SWANSEA Council has slashed its exit package bill for departing staff, despite a sharp rise in compulsory redundancies.
During the 2018-19 financial year it spent £3.7 million on 184 early retirement and redundancy costs, 40 of which were compulsory redundancies.
The previous year it spent £7.4 million on costs for 217 departing staff, only four of which were compulsory redundancies.
Council chiefs try to minimise compulsory redundancies but have faced year after year of budget shortfalls while trying to manage rising demand for some services like adult social care.
A council spokesman said early retirement and voluntary redundancy was “an extremely cost-effective way” to reduce the pay bill.
The higher costs in 2017-18 were partly due to an enhanced offer of up to 45 weeks’ salary for departing staff. The offer in 2018-19 was up to 30 weeks’ salary.
A council spokesman said: “In all cases a case had to be made to demonstrate that the early retirement and voluntary redundancy departures make financial sense to the council and that the cost is recouped as quickly as possible.
“All the payments are in line with statutory entitlements based on years of service and access to the pensions individuals have contributed to during their working lives.”
The latest figures are contained in the council’s draft statement of accounts for 2018-19.
The draft accounts also show a rise in income from council-owned car parks from £4.4 million in 2017-18 to £4.9 million in 2018-19.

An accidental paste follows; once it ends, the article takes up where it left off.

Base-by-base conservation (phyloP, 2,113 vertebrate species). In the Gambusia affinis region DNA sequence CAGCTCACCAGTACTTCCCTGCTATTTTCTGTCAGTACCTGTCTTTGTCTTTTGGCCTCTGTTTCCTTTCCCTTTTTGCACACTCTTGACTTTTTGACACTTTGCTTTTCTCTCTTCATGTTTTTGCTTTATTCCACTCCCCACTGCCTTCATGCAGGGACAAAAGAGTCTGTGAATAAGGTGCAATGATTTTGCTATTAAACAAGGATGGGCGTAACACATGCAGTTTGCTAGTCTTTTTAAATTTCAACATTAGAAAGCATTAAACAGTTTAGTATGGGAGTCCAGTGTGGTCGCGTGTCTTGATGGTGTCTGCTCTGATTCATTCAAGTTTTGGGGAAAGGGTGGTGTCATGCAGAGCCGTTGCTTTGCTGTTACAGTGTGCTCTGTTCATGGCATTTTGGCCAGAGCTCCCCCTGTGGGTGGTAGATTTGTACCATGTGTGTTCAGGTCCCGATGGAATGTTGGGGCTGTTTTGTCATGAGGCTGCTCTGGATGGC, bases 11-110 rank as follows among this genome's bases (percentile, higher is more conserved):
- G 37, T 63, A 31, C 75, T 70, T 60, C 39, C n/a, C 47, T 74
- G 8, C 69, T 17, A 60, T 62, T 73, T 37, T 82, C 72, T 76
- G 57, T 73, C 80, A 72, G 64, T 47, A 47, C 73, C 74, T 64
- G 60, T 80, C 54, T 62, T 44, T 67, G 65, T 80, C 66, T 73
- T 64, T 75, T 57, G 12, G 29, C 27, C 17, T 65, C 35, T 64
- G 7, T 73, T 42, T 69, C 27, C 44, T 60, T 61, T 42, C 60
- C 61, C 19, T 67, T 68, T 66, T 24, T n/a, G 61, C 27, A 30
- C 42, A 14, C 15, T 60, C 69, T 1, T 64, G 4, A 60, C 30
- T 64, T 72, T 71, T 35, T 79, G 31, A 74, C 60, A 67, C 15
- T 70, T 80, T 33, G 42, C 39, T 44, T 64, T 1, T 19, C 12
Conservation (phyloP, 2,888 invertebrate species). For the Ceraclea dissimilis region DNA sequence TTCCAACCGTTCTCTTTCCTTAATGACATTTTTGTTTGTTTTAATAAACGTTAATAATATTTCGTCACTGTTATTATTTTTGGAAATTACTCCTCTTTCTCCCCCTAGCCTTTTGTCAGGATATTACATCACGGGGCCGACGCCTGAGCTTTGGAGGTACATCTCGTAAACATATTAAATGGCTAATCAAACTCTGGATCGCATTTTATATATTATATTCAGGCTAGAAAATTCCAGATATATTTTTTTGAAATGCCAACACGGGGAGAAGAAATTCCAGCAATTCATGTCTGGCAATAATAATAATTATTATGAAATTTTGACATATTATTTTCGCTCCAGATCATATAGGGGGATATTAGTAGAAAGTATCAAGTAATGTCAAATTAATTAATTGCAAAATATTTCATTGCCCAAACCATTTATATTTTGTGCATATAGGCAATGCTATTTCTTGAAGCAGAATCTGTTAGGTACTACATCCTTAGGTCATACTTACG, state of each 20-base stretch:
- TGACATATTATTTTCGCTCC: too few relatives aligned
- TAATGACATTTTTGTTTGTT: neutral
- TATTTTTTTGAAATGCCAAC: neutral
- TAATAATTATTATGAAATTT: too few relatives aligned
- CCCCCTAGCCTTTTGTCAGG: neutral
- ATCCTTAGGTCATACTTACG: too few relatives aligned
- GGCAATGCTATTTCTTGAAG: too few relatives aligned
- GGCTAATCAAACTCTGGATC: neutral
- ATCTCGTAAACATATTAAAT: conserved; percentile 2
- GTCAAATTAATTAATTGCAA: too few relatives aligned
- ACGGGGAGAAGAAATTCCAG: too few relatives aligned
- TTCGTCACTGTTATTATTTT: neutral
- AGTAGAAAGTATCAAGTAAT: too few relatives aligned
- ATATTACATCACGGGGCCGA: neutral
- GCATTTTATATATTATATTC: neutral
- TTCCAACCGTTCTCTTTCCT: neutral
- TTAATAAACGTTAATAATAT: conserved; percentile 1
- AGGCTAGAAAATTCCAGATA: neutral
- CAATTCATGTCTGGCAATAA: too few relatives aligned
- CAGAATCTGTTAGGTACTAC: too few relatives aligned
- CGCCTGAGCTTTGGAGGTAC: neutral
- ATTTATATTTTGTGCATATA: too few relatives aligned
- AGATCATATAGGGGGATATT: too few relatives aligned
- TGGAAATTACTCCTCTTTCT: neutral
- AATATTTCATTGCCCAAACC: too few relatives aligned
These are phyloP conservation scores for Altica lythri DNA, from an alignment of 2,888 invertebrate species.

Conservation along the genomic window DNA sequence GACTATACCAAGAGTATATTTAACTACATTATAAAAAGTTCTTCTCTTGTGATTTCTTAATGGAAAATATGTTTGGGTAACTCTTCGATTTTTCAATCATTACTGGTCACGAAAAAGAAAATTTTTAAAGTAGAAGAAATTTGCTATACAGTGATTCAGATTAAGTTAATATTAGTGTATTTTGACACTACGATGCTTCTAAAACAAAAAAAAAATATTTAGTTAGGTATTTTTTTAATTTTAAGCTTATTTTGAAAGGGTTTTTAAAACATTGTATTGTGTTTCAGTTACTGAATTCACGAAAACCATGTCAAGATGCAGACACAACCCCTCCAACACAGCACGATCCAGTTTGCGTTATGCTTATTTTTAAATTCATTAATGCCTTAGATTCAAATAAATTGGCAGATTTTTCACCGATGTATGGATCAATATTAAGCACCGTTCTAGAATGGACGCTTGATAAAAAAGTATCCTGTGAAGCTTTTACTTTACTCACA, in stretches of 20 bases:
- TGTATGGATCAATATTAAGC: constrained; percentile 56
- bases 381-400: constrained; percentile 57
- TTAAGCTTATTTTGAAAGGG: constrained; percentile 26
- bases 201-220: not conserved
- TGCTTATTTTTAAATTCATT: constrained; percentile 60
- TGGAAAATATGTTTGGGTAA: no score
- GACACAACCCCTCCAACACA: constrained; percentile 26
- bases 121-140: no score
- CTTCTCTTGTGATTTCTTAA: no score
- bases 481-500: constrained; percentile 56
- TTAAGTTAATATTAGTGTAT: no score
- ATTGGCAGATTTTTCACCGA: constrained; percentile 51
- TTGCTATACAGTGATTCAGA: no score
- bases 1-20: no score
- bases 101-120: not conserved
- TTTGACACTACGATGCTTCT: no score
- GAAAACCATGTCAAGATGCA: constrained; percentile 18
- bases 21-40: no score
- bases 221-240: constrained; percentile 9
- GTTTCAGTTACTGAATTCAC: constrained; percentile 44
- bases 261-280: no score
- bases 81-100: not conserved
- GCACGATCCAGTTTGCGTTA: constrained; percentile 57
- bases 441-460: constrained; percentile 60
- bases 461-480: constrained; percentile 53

Rental income from investment property grew by a similar proportion to £4.7 million.
The council spent £796 million on day-to-day services like education in 2018-19, which was financed by a Welsh Government grant (£239 million), council tax (£115 million), a distribution of business rates (£79 million) and other income such as rents, fees and charges (£361 million).
It faced a £28.9 million budget deficit, but only ended the financial year £883,000 in the red.
Meanwhile, capital spending on things like roads and school upgrades was nearly £8 million less than planned.
The budget for the current financial year has factored in a £24.5 million shortfall, requiring more savings measures and another rise in council tax.
When the budget was set a full council meeting earlier this year, council leader Rob Stewart said the authority was being funded below 2008 levels, while chief finance officer Ben Smith said councillors were in “an utterly unenviable position”.